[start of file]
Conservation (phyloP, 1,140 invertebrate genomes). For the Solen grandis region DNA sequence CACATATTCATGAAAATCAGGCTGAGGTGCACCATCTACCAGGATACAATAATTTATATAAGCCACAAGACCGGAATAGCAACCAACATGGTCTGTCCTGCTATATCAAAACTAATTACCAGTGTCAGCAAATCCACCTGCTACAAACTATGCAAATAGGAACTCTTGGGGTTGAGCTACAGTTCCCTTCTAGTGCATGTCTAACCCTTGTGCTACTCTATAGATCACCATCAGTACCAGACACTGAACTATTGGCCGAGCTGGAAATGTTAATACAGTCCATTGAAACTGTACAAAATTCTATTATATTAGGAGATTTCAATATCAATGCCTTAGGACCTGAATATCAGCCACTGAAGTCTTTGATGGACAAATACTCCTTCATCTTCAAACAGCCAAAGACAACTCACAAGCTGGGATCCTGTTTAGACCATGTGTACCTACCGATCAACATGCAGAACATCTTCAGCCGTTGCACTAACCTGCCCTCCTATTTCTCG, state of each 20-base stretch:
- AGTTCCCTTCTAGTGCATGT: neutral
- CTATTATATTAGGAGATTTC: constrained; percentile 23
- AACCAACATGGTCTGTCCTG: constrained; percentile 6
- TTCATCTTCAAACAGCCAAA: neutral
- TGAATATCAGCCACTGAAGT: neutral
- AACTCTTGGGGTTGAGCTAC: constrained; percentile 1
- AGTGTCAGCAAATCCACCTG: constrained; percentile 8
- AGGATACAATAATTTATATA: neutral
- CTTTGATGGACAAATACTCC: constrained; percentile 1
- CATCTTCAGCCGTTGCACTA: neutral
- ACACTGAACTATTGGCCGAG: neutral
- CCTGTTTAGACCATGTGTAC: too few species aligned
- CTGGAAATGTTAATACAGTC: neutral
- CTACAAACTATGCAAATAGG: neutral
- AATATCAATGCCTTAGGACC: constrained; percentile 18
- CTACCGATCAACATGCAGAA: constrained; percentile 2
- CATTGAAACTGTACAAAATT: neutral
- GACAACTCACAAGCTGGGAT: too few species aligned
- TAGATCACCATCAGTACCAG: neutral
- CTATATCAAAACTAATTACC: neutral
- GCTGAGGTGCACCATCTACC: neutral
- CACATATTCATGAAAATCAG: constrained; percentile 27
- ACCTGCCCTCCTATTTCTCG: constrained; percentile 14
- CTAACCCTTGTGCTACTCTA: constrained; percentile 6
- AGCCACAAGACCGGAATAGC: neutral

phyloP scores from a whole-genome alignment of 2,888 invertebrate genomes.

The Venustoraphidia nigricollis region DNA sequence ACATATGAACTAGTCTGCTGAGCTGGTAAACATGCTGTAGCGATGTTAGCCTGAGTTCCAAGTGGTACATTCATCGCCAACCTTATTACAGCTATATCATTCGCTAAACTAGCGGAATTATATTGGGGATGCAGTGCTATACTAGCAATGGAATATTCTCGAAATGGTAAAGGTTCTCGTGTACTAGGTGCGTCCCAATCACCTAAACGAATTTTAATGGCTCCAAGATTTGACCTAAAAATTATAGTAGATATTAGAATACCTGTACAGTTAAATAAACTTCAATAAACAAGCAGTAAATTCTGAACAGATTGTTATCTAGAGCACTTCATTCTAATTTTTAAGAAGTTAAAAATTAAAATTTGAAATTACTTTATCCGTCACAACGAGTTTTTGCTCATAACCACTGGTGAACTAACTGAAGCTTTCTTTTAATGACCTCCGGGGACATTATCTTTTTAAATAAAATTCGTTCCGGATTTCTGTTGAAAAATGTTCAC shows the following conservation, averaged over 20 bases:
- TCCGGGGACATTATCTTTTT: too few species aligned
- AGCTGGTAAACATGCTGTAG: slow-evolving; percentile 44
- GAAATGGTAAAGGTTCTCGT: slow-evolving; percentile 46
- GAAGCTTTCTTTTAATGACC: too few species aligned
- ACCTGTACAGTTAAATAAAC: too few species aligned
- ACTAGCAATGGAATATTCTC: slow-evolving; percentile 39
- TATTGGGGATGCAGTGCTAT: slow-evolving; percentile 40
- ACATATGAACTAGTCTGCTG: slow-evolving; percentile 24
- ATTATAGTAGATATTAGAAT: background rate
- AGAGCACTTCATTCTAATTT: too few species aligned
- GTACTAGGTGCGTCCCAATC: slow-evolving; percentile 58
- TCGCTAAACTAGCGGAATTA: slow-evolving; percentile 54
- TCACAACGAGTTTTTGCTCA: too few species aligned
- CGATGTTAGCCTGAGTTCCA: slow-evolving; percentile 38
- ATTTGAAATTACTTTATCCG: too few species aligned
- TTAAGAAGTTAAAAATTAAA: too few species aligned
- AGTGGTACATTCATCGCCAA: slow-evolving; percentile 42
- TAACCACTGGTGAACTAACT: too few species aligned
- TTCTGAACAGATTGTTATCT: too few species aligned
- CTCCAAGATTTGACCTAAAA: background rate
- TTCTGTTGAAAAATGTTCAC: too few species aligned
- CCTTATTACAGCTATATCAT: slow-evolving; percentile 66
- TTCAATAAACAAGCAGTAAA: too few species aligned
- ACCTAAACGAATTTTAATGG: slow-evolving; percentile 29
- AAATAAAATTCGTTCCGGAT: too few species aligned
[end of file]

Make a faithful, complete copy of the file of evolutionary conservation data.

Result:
Conservation (phyloP, 1,140 invertebrate genomes). For the Solen grandis region DNA sequence CACATATTCATGAAAATCAGGCTGAGGTGCACCATCTACCAGGATACAATAATTTATATAAGCCACAAGACCGGAATAGCAACCAACATGGTCTGTCCTGCTATATCAAAACTAATTACCAGTGTCAGCAAATCCACCTGCTACAAACTATGCAAATAGGAACTCTTGGGGTTGAGCTACAGTTCCCTTCTAGTGCATGTCTAACCCTTGTGCTACTCTATAGATCACCATCAGTACCAGACACTGAACTATTGGCCGAGCTGGAAATGTTAATACAGTCCATTGAAACTGTACAAAATTCTATTATATTAGGAGATTTCAATATCAATGCCTTAGGACCTGAATATCAGCCACTGAAGTCTTTGATGGACAAATACTCCTTCATCTTCAAACAGCCAAAGACAACTCACAAGCTGGGATCCTGTTTAGACCATGTGTACCTACCGATCAACATGCAGAACATCTTCAGCCGTTGCACTAACCTGCCCTCCTATTTCTCG, state of each 20-base stretch:
- AGTTCCCTTCTAGTGCATGT: neutral
- CTATTATATTAGGAGATTTC: constrained; percentile 23
- AACCAACATGGTCTGTCCTG: constrained; percentile 6
- TTCATCTTCAAACAGCCAAA: neutral
- TGAATATCAGCCACTGAAGT: neutral
- AACTCTTGGGGTTGAGCTAC: constrained; percentile 1
- AGTGTCAGCAAATCCACCTG: constrained; percentile 8
- AGGATACAATAATTTATATA: neutral
- CTTTGATGGACAAATACTCC: constrained; percentile 1
- CATCTTCAGCCGTTGCACTA: neutral
- ACACTGAACTATTGGCCGAG: neutral
- CCTGTTTAGACCATGTGTAC: too few species aligned
- CTGGAAATGTTAATACAGTC: neutral
- CTACAAACTATGCAAATAGG: neutral
- AATATCAATGCCTTAGGACC: constrained; percentile 18
- CTACCGATCAACATGCAGAA: constrained; percentile 2
- CATTGAAACTGTACAAAATT: neutral
- GACAACTCACAAGCTGGGAT: too few species aligned
- TAGATCACCATCAGTACCAG: neutral
- CTATATCAAAACTAATTACC: neutral
- GCTGAGGTGCACCATCTACC: neutral
- CACATATTCATGAAAATCAG: constrained; percentile 27
- ACCTGCCCTCCTATTTCTCG: constrained; percentile 14
- CTAACCCTTGTGCTACTCTA: constrained; percentile 6
- AGCCACAAGACCGGAATAGC: neutral

phyloP scores from a whole-genome alignment of 2,888 invertebrate genomes.

The Venustoraphidia nigricollis region DNA sequence ACATATGAACTAGTCTGCTGAGCTGGTAAACATGCTGTAGCGATGTTAGCCTGAGTTCCAAGTGGTACATTCATCGCCAACCTTATTACAGCTATATCATTCGCTAAACTAGCGGAATTATATTGGGGATGCAGTGCTATACTAGCAATGGAATATTCTCGAAATGGTAAAGGTTCTCGTGTACTAGGTGCGTCCCAATCACCTAAACGAATTTTAATGGCTCCAAGATTTGACCTAAAAATTATAGTAGATATTAGAATACCTGTACAGTTAAATAAACTTCAATAAACAAGCAGTAAATTCTGAACAGATTGTTATCTAGAGCACTTCATTCTAATTTTTAAGAAGTTAAAAATTAAAATTTGAAATTACTTTATCCGTCACAACGAGTTTTTGCTCATAACCACTGGTGAACTAACTGAAGCTTTCTTTTAATGACCTCCGGGGACATTATCTTTTTAAATAAAATTCGTTCCGGATTTCTGTTGAAAAATGTTCAC shows the following conservation, averaged over 20 bases:
- TCCGGGGACATTATCTTTTT: too few species aligned
- AGCTGGTAAACATGCTGTAG: slow-evolving; percentile 44
- GAAATGGTAAAGGTTCTCGT: slow-evolving; percentile 46
- GAAGCTTTCTTTTAATGACC: too few species aligned
- ACCTGTACAGTTAAATAAAC: too few species aligned
- ACTAGCAATGGAATATTCTC: slow-evolving; percentile 39
- TATTGGGGATGCAGTGCTAT: slow-evolving; percentile 40
- ACATATGAACTAGTCTGCTG: slow-evolving; percentile 24
- ATTATAGTAGATATTAGAAT: background rate
- AGAGCACTTCATTCTAATTT: too few species aligned
- GTACTAGGTGCGTCCCAATC: slow-evolving; percentile 58
- TCGCTAAACTAGCGGAATTA: slow-evolving; percentile 54
- TCACAACGAGTTTTTGCTCA: too few species aligned
- CGATGTTAGCCTGAGTTCCA: slow-evolving; percentile 38
- ATTTGAAATTACTTTATCCG: too few species aligned
- TTAAGAAGTTAAAAATTAAA: too few species aligned
- AGTGGTACATTCATCGCCAA: slow-evolving; percentile 42
- TAACCACTGGTGAACTAACT: too few species aligned
- TTCTGAACAGATTGTTATCT: too few species aligned
- CTCCAAGATTTGACCTAAAA: background rate
- TTCTGTTGAAAAATGTTCAC: too few species aligned
- CCTTATTACAGCTATATCAT: slow-evolving; percentile 66
- TTCAATAAACAAGCAGTAAA: too few species aligned
- ACCTAAACGAATTTTAATGG: slow-evolving; percentile 29
- AAATAAAATTCGTTCCGGAT: too few species aligned